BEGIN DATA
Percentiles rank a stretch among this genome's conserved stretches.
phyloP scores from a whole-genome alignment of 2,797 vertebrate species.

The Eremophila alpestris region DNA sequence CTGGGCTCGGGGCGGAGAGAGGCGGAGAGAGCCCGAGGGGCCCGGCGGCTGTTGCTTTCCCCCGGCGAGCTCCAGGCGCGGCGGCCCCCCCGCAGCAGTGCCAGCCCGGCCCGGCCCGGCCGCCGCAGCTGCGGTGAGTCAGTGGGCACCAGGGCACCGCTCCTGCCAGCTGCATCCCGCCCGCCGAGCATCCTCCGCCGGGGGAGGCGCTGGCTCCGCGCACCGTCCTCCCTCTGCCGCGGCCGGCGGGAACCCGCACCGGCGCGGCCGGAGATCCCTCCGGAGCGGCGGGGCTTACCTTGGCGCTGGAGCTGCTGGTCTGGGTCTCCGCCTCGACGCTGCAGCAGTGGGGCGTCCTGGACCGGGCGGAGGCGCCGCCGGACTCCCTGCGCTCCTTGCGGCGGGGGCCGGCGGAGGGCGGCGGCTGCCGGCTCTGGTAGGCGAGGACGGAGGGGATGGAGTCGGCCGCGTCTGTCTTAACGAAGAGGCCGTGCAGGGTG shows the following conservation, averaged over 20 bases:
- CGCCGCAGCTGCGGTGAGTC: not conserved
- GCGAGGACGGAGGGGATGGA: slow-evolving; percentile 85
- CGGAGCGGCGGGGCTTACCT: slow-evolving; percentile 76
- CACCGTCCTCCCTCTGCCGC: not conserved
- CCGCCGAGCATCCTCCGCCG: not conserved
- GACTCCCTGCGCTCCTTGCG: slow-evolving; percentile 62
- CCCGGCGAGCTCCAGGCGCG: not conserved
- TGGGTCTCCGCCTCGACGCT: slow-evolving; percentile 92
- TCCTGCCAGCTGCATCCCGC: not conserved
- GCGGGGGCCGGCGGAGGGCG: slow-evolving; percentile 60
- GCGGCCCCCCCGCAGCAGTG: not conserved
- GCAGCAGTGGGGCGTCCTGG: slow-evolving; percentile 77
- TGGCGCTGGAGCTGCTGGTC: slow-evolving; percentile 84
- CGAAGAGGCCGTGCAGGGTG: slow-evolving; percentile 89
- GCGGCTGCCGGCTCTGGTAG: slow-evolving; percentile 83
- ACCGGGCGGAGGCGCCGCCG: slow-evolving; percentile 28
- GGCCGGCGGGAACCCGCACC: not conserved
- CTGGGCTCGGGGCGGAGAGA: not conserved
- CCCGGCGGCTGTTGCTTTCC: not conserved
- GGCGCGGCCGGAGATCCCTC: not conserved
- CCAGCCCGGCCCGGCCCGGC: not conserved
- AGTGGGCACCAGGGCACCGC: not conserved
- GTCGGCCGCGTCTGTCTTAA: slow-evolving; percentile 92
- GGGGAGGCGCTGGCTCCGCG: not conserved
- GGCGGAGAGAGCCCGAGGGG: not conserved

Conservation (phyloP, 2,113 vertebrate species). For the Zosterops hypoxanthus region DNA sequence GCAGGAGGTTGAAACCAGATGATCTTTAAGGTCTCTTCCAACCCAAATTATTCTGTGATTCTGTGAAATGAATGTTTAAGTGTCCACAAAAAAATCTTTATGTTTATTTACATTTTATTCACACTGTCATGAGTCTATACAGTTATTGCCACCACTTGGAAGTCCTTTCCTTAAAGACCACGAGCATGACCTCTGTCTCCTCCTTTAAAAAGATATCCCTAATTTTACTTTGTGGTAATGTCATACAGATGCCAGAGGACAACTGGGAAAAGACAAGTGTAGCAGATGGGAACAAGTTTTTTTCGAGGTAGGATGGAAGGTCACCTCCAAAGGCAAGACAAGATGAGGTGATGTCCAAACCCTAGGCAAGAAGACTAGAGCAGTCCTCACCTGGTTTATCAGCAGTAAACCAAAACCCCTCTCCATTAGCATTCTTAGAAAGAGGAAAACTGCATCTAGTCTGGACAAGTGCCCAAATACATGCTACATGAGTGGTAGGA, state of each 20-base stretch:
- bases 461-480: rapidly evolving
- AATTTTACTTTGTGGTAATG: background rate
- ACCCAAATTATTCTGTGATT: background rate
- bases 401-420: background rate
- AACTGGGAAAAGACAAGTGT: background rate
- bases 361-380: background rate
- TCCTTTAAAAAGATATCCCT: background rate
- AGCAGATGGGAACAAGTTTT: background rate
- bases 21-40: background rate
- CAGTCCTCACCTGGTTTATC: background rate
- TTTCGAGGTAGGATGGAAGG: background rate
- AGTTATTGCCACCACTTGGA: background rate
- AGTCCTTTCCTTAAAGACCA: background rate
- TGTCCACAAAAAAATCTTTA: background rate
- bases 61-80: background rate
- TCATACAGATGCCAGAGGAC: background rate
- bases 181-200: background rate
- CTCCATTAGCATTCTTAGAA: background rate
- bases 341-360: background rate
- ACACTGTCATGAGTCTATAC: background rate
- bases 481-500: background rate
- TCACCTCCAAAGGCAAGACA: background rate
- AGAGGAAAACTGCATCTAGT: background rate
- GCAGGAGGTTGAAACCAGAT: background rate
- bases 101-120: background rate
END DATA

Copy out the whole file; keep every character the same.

Percentiles rank a stretch among this genome's conserved stretches.
phyloP scores from a whole-genome alignment of 2,797 vertebrate species.

The Eremophila alpestris region DNA sequence CTGGGCTCGGGGCGGAGAGAGGCGGAGAGAGCCCGAGGGGCCCGGCGGCTGTTGCTTTCCCCCGGCGAGCTCCAGGCGCGGCGGCCCCCCCGCAGCAGTGCCAGCCCGGCCCGGCCCGGCCGCCGCAGCTGCGGTGAGTCAGTGGGCACCAGGGCACCGCTCCTGCCAGCTGCATCCCGCCCGCCGAGCATCCTCCGCCGGGGGAGGCGCTGGCTCCGCGCACCGTCCTCCCTCTGCCGCGGCCGGCGGGAACCCGCACCGGCGCGGCCGGAGATCCCTCCGGAGCGGCGGGGCTTACCTTGGCGCTGGAGCTGCTGGTCTGGGTCTCCGCCTCGACGCTGCAGCAGTGGGGCGTCCTGGACCGGGCGGAGGCGCCGCCGGACTCCCTGCGCTCCTTGCGGCGGGGGCCGGCGGAGGGCGGCGGCTGCCGGCTCTGGTAGGCGAGGACGGAGGGGATGGAGTCGGCCGCGTCTGTCTTAACGAAGAGGCCGTGCAGGGTG shows the following conservation, averaged over 20 bases:
- CGCCGCAGCTGCGGTGAGTC: not conserved
- GCGAGGACGGAGGGGATGGA: slow-evolving; percentile 85
- CGGAGCGGCGGGGCTTACCT: slow-evolving; percentile 76
- CACCGTCCTCCCTCTGCCGC: not conserved
- CCGCCGAGCATCCTCCGCCG: not conserved
- GACTCCCTGCGCTCCTTGCG: slow-evolving; percentile 62
- CCCGGCGAGCTCCAGGCGCG: not conserved
- TGGGTCTCCGCCTCGACGCT: slow-evolving; percentile 92
- TCCTGCCAGCTGCATCCCGC: not conserved
- GCGGGGGCCGGCGGAGGGCG: slow-evolving; percentile 60
- GCGGCCCCCCCGCAGCAGTG: not conserved
- GCAGCAGTGGGGCGTCCTGG: slow-evolving; percentile 77
- TGGCGCTGGAGCTGCTGGTC: slow-evolving; percentile 84
- CGAAGAGGCCGTGCAGGGTG: slow-evolving; percentile 89
- GCGGCTGCCGGCTCTGGTAG: slow-evolving; percentile 83
- ACCGGGCGGAGGCGCCGCCG: slow-evolving; percentile 28
- GGCCGGCGGGAACCCGCACC: not conserved
- CTGGGCTCGGGGCGGAGAGA: not conserved
- CCCGGCGGCTGTTGCTTTCC: not conserved
- GGCGCGGCCGGAGATCCCTC: not conserved
- CCAGCCCGGCCCGGCCCGGC: not conserved
- AGTGGGCACCAGGGCACCGC: not conserved
- GTCGGCCGCGTCTGTCTTAA: slow-evolving; percentile 92
- GGGGAGGCGCTGGCTCCGCG: not conserved
- GGCGGAGAGAGCCCGAGGGG: not conserved

Conservation (phyloP, 2,113 vertebrate species). For the Zosterops hypoxanthus region DNA sequence GCAGGAGGTTGAAACCAGATGATCTTTAAGGTCTCTTCCAACCCAAATTATTCTGTGATTCTGTGAAATGAATGTTTAAGTGTCCACAAAAAAATCTTTATGTTTATTTACATTTTATTCACACTGTCATGAGTCTATACAGTTATTGCCACCACTTGGAAGTCCTTTCCTTAAAGACCACGAGCATGACCTCTGTCTCCTCCTTTAAAAAGATATCCCTAATTTTACTTTGTGGTAATGTCATACAGATGCCAGAGGACAACTGGGAAAAGACAAGTGTAGCAGATGGGAACAAGTTTTTTTCGAGGTAGGATGGAAGGTCACCTCCAAAGGCAAGACAAGATGAGGTGATGTCCAAACCCTAGGCAAGAAGACTAGAGCAGTCCTCACCTGGTTTATCAGCAGTAAACCAAAACCCCTCTCCATTAGCATTCTTAGAAAGAGGAAAACTGCATCTAGTCTGGACAAGTGCCCAAATACATGCTACATGAGTGGTAGGA, state of each 20-base stretch:
- bases 461-480: rapidly evolving
- AATTTTACTTTGTGGTAATG: background rate
- ACCCAAATTATTCTGTGATT: background rate
- bases 401-420: background rate
- AACTGGGAAAAGACAAGTGT: background rate
- bases 361-380: background rate
- TCCTTTAAAAAGATATCCCT: background rate
- AGCAGATGGGAACAAGTTTT: background rate
- bases 21-40: background rate
- CAGTCCTCACCTGGTTTATC: background rate
- TTTCGAGGTAGGATGGAAGG: background rate
- AGTTATTGCCACCACTTGGA: background rate
- AGTCCTTTCCTTAAAGACCA: background rate
- TGTCCACAAAAAAATCTTTA: background rate
- bases 61-80: background rate
- TCATACAGATGCCAGAGGAC: background rate
- bases 181-200: background rate
- CTCCATTAGCATTCTTAGAA: background rate
- bases 341-360: background rate
- ACACTGTCATGAGTCTATAC: background rate
- bases 481-500: background rate
- TCACCTCCAAAGGCAAGACA: background rate
- AGAGGAAAACTGCATCTAGT: background rate
- GCAGGAGGTTGAAACCAGAT: background rate
- bases 101-120: background rate